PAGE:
There is widespread agreement amongst history educators that history education should aim to help students understand and explore multiple perspectives on the past. However, as an important body of international research and theorizing indicates, understanding historical interpretations and accounts can present significant challenges for history students and, indeed, for adults. This paper draws on empirical, theoretical and pedagogic work and, in particular, on two data sets developed through two online discussion exercises involving two academic historians, one history education academic and 15 and 73 English 16-19 year old students in discussion and argument about historical interpretations. The paper explores empirical questions about how these students appeared to conceptualize historical interpretations over the course of these discussion exercises and about the extent to which student thinking appeared to change, if at all, during the discussions. The paper will also explore what the data can tell us about effective pedagogic strategies for moving students’ thinking on.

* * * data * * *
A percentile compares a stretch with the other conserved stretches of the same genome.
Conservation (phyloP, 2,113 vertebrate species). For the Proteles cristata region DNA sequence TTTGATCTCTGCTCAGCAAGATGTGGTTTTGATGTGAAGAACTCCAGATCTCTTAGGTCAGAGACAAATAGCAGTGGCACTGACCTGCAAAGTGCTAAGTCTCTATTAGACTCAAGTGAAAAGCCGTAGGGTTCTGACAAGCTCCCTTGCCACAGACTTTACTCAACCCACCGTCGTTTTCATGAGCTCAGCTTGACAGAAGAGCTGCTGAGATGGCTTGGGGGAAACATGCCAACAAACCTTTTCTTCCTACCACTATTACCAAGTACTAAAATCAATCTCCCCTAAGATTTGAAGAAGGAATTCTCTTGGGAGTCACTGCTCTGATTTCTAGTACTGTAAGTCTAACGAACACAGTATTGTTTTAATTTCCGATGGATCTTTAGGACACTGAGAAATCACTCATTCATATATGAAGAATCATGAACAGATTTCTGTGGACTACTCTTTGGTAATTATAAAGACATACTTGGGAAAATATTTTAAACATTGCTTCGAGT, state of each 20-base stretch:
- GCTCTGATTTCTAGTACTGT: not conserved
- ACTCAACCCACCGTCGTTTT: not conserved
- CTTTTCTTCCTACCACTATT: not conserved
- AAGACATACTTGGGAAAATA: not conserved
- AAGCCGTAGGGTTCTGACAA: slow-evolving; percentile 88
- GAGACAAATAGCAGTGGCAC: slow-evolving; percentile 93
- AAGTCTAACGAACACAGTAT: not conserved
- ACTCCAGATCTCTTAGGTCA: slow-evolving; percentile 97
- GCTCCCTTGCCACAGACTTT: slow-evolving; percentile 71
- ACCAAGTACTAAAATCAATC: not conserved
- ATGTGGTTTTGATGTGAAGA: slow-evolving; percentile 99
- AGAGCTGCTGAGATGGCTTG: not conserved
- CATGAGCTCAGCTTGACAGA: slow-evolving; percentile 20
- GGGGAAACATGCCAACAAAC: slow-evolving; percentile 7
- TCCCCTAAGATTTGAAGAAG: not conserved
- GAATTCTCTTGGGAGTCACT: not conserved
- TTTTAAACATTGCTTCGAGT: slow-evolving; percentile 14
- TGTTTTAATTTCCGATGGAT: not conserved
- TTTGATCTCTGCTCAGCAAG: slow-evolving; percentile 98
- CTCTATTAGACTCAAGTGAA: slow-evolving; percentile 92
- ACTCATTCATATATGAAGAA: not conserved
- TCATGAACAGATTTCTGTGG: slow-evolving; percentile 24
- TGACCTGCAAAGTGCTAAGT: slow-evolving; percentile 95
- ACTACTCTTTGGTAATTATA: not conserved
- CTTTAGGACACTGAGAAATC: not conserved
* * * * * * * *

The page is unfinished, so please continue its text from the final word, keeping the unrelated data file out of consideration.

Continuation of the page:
|Publication status||Published - 2011|
|Event||Lebanese Association for Educational Studies Conference on Education - Beirut, Lebanon|
Duration: 25 Mar 2011 → 26 Mar 2011
|Conference||Lebanese Association for Educational Studies Conference on Education|
|Period||25/03/11 → 26/03/11|